There are many programs out there that will allow you to do that. Yes, they do require work, so those without ambition need not explore them. And, they don’t require specific education, experience or background. But, they DO require that you look at something you may have never thought you would do.
To check out one of the best such programs, message me.
The argument for higher pay to attract workers is old. Businesses generally fear that paying workers more would mean higher prices for their products or services, thereby a reduction in demand. Most companies who make good products would find their customers would pay $1 more, or some nominal amount more, for their products or services, knowing they are paying their workers properly.
To be “essential” and poor makes no sense. Workers may also be thinking that I may be “essential” today, and gone – again – tomorrow. Putting financial pressure on people with few means makes little sense, in the long run. So, it’s up to employers, not government or anyone else, to solve this. They don’t do so at their peril.


#bosses #CluelessBosses #coronavirus #FlattenTheCurve #COVID19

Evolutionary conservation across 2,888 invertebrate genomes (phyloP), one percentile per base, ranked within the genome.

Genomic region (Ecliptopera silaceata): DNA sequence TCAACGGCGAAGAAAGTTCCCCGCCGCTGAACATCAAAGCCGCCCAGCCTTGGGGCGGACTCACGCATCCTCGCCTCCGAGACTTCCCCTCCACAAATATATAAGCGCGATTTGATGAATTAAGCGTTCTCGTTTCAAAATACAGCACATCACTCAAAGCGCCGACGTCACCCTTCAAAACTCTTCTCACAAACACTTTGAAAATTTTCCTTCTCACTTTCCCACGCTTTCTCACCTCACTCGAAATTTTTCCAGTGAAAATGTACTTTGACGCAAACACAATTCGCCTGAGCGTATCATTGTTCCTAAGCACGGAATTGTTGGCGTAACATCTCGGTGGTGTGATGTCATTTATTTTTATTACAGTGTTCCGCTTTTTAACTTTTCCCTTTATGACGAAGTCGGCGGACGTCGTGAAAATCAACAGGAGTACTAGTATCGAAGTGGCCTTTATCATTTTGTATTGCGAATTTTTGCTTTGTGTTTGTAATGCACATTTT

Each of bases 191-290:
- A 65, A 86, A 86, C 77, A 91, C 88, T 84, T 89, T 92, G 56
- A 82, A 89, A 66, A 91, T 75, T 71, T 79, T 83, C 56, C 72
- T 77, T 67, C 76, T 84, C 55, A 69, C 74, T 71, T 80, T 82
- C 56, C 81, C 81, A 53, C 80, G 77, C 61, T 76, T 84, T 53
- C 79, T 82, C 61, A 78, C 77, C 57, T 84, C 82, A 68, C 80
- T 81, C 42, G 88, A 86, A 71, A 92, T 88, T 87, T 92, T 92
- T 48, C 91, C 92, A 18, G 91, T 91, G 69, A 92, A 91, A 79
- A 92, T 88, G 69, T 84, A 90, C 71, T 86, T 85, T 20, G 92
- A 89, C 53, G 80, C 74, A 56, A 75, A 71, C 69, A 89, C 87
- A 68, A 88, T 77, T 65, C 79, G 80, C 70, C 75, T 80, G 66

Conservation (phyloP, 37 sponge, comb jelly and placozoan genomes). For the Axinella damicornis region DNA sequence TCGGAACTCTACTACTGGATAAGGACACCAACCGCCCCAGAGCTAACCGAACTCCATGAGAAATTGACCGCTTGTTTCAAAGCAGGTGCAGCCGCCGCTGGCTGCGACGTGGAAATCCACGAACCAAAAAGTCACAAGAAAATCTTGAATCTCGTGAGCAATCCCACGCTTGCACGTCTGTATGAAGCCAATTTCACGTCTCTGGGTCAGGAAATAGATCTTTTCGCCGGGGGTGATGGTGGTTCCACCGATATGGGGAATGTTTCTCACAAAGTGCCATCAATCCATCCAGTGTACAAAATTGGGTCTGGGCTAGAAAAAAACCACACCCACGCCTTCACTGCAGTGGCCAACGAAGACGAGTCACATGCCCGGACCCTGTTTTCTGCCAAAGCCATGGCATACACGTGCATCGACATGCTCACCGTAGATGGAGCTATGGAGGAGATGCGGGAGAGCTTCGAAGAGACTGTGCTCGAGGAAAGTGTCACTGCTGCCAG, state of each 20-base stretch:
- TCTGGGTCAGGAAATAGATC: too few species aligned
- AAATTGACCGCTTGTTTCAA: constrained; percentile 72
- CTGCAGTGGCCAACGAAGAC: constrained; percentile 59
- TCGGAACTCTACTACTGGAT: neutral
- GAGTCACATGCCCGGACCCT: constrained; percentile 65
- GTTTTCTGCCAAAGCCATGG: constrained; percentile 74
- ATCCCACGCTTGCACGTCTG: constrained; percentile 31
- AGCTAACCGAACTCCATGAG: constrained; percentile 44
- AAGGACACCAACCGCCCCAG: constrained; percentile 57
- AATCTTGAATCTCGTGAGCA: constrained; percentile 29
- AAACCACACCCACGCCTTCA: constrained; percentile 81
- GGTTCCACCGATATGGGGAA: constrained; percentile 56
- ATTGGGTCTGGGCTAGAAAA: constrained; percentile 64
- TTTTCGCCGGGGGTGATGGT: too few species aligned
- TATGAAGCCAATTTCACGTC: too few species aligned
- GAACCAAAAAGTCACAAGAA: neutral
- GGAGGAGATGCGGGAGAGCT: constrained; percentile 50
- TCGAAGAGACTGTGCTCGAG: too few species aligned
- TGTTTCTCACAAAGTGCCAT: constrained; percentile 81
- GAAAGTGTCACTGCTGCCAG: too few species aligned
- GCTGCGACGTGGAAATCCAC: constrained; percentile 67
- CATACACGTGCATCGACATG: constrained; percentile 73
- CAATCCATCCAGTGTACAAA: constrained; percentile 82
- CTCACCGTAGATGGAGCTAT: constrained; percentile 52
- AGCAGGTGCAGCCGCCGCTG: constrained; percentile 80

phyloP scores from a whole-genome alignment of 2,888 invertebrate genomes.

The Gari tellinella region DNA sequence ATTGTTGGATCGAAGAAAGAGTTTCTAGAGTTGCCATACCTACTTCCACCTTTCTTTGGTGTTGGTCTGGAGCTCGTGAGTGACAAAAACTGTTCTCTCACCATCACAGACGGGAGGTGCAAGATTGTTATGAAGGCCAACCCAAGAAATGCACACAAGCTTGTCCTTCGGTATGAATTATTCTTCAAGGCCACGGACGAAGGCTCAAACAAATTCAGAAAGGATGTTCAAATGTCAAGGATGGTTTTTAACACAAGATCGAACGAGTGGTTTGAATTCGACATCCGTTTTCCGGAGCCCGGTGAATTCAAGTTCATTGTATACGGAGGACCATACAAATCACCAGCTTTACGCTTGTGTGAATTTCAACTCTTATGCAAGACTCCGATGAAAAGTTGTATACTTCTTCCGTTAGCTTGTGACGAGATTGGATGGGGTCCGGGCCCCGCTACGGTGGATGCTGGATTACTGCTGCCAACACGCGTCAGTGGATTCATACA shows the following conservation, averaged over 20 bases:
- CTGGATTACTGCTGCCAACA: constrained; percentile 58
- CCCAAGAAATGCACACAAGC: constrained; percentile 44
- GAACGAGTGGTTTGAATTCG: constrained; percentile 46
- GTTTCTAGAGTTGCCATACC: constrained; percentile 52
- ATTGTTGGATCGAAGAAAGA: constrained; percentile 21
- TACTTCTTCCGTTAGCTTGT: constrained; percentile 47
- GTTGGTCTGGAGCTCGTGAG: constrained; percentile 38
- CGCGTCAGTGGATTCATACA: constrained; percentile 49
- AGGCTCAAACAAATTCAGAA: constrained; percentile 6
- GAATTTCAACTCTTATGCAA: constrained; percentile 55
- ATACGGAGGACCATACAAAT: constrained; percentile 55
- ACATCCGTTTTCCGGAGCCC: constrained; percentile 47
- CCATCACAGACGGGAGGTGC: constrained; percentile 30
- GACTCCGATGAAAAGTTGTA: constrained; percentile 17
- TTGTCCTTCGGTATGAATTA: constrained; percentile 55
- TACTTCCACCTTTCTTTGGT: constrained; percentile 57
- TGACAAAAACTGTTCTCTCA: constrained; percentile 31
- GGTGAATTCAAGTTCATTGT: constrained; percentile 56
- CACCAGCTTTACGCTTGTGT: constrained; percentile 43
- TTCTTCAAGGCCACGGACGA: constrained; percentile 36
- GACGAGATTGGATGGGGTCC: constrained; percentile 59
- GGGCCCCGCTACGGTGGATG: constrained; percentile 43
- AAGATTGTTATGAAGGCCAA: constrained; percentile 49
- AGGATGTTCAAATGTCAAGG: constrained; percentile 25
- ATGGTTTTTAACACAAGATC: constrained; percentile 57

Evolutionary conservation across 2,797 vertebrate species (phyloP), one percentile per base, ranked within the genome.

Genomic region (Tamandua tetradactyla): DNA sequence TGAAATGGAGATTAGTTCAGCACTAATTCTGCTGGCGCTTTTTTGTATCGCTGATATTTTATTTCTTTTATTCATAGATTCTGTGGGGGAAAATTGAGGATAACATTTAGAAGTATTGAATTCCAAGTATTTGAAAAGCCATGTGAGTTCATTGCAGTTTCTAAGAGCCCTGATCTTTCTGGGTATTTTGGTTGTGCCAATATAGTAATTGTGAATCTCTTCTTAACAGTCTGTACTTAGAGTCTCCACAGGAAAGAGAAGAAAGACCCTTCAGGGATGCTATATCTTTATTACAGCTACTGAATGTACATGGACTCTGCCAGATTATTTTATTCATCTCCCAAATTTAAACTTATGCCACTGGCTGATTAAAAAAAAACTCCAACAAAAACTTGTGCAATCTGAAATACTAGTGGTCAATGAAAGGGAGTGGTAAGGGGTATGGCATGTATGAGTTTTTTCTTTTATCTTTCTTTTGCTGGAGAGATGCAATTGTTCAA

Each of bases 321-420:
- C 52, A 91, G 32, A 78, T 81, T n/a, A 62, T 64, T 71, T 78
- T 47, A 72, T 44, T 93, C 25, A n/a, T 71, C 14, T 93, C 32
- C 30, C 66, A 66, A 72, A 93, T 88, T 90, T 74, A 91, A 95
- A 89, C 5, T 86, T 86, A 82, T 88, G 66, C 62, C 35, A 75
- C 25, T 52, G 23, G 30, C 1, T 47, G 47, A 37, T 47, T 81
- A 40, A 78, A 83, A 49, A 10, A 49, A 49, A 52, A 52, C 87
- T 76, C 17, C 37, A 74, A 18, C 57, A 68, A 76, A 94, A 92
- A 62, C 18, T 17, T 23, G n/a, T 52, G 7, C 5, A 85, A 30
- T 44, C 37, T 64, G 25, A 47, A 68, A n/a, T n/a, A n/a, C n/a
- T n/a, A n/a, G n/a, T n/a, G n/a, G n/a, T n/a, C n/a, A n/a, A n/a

The majority of workers feel they are struggling in pandemic working conditions. Many are thinking about leaving their employers this year.
Meanwhile, most business leaders believe they are “thriving.”
So says a Microsoft survey of global workers. Bloomberg News discussed the survey in an article also published March 23, 2021, in The Atlanta Journal-Constitution.
Employee burnout is widespread, the article quotes the survey. Some 54 percent of workers say they are overworked. Some 39 percent say they are exhausted, the article quotes the survey.
Many employees are working remotely, and being overlooked by their managers and company leaders, the article says.
Meanwhile their leaders say they are doing great, the article says.
Gen Z workers – those 18 to 25 years old – are faring worst, the article quotes the survey. Researchers believe those younger workers’ feeling of isolations are higher because they are more likely to be early in their careers and single, the article says.
Industry leaders are mostly men. But the survey found women, front-line workers and new employees reported challenges in the workplace, the article says.
“Leaders are out of touch,” the article quotes Microsoft Vice President Jared Spataro. “Sixty-one percent say they are thriving – that’s 23 percent higher than the average worker, so there is a disconnect there,” the article quotes Spataro.
So, are you thriving during this pandemic? If so, more power to you. If not, don’t fret. There may be solutions out there for you.